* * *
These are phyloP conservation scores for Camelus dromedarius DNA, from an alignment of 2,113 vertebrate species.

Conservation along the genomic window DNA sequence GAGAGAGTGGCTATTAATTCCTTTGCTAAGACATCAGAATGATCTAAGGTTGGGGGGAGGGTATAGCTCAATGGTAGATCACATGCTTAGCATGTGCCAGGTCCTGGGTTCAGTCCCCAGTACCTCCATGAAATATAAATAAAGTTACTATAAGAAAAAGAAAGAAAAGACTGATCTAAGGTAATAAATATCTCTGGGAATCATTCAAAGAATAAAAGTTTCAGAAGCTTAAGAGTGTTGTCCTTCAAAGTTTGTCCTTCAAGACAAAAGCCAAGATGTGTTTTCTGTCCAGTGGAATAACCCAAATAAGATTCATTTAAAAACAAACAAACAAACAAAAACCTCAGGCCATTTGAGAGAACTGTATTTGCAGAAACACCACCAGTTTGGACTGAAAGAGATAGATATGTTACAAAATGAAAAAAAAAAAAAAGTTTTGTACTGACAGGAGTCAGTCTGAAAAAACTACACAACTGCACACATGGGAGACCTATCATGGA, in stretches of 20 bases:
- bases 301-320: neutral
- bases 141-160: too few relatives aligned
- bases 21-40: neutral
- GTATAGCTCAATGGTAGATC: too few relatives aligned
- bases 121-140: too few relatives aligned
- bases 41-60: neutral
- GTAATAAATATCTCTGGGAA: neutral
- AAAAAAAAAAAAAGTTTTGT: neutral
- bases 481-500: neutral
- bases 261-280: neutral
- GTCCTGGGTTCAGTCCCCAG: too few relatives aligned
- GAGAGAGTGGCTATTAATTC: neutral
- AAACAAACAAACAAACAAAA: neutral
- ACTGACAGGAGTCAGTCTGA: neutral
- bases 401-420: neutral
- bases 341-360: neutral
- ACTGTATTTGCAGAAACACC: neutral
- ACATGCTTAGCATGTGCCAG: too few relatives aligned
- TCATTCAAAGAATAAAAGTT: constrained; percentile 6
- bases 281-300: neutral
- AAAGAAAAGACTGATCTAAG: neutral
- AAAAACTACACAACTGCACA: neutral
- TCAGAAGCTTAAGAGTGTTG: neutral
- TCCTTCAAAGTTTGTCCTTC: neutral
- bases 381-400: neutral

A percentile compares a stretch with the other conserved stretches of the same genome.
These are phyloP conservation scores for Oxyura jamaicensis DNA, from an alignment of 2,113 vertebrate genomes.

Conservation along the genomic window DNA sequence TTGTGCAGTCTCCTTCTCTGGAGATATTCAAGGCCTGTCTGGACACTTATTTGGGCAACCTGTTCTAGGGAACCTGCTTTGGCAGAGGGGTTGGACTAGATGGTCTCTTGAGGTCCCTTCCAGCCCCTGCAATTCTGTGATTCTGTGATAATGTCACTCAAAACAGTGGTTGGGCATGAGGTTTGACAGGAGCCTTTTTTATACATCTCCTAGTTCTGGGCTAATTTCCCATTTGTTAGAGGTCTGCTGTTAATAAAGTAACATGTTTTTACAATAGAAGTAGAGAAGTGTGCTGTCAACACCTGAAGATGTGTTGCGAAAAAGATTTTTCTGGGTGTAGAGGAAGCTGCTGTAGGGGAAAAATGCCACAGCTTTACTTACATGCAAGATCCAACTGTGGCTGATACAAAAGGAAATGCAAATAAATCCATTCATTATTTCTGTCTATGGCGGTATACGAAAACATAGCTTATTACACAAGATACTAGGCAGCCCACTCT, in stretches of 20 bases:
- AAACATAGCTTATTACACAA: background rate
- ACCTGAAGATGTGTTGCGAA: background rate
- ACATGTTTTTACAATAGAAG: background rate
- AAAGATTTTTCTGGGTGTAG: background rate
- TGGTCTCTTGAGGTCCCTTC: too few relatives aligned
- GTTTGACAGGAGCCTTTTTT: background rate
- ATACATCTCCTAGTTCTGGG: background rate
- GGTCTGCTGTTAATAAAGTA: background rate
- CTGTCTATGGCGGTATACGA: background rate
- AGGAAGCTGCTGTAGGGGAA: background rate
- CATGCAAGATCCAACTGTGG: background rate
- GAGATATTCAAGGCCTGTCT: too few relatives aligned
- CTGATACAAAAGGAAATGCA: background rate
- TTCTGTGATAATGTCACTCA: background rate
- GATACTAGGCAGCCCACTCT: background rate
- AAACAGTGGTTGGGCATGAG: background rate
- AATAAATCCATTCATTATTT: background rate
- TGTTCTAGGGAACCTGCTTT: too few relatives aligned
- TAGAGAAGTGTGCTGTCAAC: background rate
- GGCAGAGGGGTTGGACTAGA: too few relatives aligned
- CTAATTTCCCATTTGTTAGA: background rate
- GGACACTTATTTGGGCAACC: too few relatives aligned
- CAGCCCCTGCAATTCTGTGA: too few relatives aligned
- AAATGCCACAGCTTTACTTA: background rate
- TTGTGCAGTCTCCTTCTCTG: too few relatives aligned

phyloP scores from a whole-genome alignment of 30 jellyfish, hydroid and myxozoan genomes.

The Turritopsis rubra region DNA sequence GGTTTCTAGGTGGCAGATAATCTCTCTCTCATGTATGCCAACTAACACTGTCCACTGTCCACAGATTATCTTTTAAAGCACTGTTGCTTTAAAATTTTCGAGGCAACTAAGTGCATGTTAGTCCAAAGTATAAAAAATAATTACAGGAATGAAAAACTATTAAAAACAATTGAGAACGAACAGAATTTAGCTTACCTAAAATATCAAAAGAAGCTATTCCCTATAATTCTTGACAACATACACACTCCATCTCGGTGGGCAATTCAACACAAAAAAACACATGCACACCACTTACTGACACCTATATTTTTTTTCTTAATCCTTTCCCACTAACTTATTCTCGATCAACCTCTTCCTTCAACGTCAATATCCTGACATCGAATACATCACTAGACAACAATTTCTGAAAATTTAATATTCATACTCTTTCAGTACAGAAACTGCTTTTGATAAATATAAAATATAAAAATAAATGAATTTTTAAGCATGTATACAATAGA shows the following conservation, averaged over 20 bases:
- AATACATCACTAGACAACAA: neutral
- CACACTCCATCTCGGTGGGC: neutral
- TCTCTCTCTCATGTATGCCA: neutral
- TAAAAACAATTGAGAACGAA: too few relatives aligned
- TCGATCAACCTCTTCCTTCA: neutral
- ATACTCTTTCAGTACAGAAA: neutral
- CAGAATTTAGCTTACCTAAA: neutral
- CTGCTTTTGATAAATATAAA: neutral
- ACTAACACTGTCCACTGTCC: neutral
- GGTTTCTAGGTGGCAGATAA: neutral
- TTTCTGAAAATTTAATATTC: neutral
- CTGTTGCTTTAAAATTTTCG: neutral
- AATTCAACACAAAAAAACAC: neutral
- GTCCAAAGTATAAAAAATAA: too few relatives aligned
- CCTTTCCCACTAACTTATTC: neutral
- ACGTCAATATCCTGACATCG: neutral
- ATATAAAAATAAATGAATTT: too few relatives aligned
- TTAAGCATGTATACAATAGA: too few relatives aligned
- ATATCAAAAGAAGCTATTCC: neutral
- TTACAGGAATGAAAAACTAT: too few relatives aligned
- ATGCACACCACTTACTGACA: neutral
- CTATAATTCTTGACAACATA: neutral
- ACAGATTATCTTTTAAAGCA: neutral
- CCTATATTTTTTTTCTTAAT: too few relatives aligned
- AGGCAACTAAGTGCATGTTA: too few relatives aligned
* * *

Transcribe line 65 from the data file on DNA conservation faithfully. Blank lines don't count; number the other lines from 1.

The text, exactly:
- CTGCTTTTGATAAATATAAA: neutral